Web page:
The RMS Lusitania, a British ocean liner that traveled between Liverpool and New York, was torpedoed by a German U-boat on May 7, 1915, 11 miles off the coast of Ireland. Captain William Thomas Turner tried to steer toward the shore, but steam pressure and electrical power quickly failed. He ordered evacuation, but there was much panic and many mishaps in the lowering of the lifeboats. Captain Turner remained on the bridge until the water washed him overboard into the sea. He clung to a chair floating in the water for 3 hours until he was rescued, unconscious but alive. The Lusitania had sunk in 18 minutes, killing 1,198 of the 1,959 people aboard, and leaving 764 survivors.

The RMS Carpathia, famous for coming to the aid of the sinking Titanic, was destroyed by a German submarine during World War I. The steamship had left Liverpool for Boston and was travelling with 6 other ships when it was struck by 2 torpedoes on July 17, 1918, killing 5 crew members and taking out the wireless and 2 lifeboats. The captain ordered the crew to signal other ships using flags and rockets and to lower the 11 lifeboats. After the passengers and most of the crew were evacuated, Prothero and the remaining officers and gunners abandoned ship. A 3rd torpedo hit and the Carpathia sank 10 minutes later. All 57 passengers and 218 of the crew were saved, with only 3 serious injuries.

The SS Andrea Doria was an Italian ocean liner that collided with the Swedish ship MS Stockholm on July 25, 1956, on its way to New York carrying 1,134 passengers and 572 crew. The accident in foggy conditionswas severe, causing the ship to list severely to starboard, leaving half of the lifeboats unusable. Captain Piero Calamai ordered evacuation within 30 minutes and his quick action, along with a design that allowed the Andrea Doria to stay afloat for 11 hours, is credited with avoiding massive casualties. While hundreds of passengers were injured - and large numbers of crew had left the ship first - only 46 were killed. The captain (later found equally at fault with the captain of the Stockholm for the collision) and remaining crew disembarked little more than an hour before the ship disappeared underwater.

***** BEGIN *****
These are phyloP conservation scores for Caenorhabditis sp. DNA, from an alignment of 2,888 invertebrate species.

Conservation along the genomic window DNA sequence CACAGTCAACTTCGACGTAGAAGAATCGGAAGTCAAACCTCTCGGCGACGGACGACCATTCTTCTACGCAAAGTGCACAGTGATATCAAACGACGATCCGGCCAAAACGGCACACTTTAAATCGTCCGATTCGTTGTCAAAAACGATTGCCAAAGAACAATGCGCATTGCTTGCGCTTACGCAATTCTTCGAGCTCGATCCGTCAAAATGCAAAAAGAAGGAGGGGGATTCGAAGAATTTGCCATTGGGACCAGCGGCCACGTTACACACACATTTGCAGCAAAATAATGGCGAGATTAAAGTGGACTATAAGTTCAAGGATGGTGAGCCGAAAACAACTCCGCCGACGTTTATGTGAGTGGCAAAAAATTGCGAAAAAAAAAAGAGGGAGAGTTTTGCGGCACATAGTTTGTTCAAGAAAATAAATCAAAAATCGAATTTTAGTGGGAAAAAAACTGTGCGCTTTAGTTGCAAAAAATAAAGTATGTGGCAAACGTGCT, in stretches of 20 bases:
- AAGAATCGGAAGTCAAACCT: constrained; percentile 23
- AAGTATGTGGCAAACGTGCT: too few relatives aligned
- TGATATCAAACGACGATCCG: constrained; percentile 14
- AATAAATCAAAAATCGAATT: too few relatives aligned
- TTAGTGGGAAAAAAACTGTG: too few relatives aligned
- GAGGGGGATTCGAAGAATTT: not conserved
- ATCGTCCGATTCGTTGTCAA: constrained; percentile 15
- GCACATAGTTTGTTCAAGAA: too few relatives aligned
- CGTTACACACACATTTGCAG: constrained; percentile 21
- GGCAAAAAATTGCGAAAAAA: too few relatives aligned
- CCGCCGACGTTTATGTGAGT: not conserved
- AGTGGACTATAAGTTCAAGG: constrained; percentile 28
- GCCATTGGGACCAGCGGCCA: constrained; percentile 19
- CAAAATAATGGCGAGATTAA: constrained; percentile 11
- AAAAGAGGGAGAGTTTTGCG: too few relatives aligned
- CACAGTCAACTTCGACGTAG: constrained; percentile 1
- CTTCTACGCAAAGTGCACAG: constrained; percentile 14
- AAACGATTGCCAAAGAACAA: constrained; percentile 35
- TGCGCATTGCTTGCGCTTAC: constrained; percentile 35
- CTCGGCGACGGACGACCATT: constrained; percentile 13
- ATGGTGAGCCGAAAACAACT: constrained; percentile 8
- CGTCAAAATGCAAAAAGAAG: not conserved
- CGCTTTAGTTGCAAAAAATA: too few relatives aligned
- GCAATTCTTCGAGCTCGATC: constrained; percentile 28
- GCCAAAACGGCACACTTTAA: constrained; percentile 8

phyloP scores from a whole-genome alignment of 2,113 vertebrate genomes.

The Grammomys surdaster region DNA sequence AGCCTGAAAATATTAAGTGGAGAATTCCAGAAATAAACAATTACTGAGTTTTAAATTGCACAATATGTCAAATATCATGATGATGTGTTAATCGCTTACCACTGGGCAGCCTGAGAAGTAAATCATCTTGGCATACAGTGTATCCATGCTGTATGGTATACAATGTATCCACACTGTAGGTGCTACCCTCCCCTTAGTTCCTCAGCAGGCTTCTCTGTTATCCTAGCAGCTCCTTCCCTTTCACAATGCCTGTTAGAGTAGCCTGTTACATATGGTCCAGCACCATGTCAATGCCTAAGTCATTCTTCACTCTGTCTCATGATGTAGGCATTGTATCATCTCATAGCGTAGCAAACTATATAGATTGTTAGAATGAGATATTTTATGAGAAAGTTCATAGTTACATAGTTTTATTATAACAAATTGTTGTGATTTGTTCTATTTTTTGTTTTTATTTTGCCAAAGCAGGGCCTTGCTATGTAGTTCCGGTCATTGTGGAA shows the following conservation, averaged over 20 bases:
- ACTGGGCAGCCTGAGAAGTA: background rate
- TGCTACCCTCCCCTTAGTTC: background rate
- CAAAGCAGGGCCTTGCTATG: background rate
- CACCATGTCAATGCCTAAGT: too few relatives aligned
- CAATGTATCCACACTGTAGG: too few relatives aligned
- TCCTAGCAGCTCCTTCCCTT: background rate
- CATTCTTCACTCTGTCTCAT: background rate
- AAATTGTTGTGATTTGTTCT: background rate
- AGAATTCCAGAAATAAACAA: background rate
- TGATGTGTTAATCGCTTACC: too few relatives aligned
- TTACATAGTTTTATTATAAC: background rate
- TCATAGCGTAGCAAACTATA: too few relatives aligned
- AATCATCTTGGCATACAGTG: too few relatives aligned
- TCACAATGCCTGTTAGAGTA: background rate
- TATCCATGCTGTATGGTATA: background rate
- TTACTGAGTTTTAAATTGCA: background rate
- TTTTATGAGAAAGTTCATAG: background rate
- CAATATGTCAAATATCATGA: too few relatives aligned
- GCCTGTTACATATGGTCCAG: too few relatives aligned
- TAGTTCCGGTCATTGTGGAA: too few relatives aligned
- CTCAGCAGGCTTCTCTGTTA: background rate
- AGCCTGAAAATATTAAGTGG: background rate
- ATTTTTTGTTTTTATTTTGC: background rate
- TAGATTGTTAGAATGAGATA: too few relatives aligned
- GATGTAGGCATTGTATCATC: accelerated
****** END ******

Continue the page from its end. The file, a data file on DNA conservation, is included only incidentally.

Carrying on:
The MS Estonia was a cruise ferry piloted by Arvo Andresson that sank on Sept. 28, 1994, in the Baltic Sea en route from Estonia to Sweden. Of the 989 passengers and crew on board, 852 people lost their lives when the ship capsized for reasons blamed on everything from rough weather to military involvement. Reportedly, the bodies of the captain and his officers were found still on the bridge when divers entered to retrieve the watertight computer tapes.

Coast Guard attorney Scott Allen has written that the captain of a vessel is expected to save himself (and continue his career) rather than drown, but only after all passengers and crew have been evacuated or accounted for. As master of the vessel, the captain is morally and legally responsible for remaining on board until he discharges all his duties, including seeing to the safety of his passengers and crew and attempting to salvage the ship. In light of this most current disaster, Jans-Uwe Schroder-Hinrichs of the World Maritime University in Sweden asks, "How would a captain fulfill his obligations if he was not on board? Emergency responses are nearly almost always coordinated from the ship - you have fairly limited options for getting necessary information from a lifeboat."

The image above by DigitalGlobe shows the Costa Concordia as it appears from their WorldView satellite. The ship is lodged just off shore near the Italian island of Giglio after striking a reef.